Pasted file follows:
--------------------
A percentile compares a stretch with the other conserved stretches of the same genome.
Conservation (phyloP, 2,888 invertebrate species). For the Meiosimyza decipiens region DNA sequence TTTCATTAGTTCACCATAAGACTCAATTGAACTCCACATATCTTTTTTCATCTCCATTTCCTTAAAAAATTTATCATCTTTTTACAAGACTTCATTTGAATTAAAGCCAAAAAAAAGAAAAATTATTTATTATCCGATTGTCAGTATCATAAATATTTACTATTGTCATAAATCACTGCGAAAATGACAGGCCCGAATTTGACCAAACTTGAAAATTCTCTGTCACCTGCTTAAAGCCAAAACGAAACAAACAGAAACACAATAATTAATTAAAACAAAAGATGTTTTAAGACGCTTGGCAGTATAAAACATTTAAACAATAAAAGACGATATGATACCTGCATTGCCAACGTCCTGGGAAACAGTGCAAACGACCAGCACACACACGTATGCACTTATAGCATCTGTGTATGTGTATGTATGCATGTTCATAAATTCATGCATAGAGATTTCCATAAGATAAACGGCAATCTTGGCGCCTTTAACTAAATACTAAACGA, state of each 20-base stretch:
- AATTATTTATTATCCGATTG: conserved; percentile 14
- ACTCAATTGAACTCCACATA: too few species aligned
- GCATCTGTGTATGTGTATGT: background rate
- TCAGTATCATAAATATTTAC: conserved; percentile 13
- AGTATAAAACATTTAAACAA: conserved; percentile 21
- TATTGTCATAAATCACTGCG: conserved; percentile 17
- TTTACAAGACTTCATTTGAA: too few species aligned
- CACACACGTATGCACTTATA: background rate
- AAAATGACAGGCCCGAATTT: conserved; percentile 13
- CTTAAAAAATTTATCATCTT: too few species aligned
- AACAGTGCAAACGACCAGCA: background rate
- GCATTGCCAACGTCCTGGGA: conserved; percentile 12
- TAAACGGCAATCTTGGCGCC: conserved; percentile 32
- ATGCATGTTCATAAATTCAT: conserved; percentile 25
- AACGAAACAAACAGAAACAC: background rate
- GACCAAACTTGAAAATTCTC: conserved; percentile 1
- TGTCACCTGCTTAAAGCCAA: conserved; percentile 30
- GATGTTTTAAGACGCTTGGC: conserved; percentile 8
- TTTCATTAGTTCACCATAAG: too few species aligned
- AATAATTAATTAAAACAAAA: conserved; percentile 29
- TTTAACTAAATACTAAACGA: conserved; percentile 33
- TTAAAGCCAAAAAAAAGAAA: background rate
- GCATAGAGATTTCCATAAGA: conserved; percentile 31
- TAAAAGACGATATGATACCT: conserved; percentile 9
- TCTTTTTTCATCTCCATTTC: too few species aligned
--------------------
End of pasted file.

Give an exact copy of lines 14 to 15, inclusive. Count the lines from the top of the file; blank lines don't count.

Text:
- GCATTGCCAACGTCCTGGGA: conserved; percentile 12
- TAAACGGCAATCTTGGCGCC: conserved; percentile 32